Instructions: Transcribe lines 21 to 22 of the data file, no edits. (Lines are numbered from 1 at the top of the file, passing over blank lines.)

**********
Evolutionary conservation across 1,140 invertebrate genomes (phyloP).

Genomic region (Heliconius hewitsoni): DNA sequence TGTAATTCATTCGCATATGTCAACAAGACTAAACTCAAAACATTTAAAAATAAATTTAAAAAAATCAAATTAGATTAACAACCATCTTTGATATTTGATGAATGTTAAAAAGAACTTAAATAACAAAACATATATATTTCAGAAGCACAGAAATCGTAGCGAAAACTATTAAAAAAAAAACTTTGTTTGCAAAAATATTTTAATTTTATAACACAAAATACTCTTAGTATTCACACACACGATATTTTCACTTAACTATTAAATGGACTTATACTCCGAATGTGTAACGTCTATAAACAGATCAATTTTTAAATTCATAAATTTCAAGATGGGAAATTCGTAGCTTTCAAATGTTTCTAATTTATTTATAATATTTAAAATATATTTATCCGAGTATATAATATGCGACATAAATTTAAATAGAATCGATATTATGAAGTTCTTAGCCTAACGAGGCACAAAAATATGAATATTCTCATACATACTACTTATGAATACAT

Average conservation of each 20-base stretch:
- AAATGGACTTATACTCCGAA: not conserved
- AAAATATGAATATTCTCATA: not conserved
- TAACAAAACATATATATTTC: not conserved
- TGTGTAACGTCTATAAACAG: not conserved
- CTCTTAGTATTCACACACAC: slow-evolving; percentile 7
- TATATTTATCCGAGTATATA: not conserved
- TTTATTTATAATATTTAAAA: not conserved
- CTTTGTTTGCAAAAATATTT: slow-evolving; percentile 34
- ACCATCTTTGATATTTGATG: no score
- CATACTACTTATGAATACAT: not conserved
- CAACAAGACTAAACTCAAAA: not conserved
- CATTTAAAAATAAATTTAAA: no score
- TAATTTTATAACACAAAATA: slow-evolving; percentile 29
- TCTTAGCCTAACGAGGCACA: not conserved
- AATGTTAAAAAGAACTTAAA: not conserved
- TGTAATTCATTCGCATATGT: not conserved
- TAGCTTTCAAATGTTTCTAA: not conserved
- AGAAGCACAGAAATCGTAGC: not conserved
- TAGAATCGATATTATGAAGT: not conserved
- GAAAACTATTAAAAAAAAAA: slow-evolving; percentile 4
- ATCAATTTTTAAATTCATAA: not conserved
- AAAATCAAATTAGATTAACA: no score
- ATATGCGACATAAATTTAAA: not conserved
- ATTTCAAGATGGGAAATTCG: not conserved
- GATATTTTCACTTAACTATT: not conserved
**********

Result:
- AGAAGCACAGAAATCGTAGC: not conserved
- TAGAATCGATATTATGAAGT: not conserved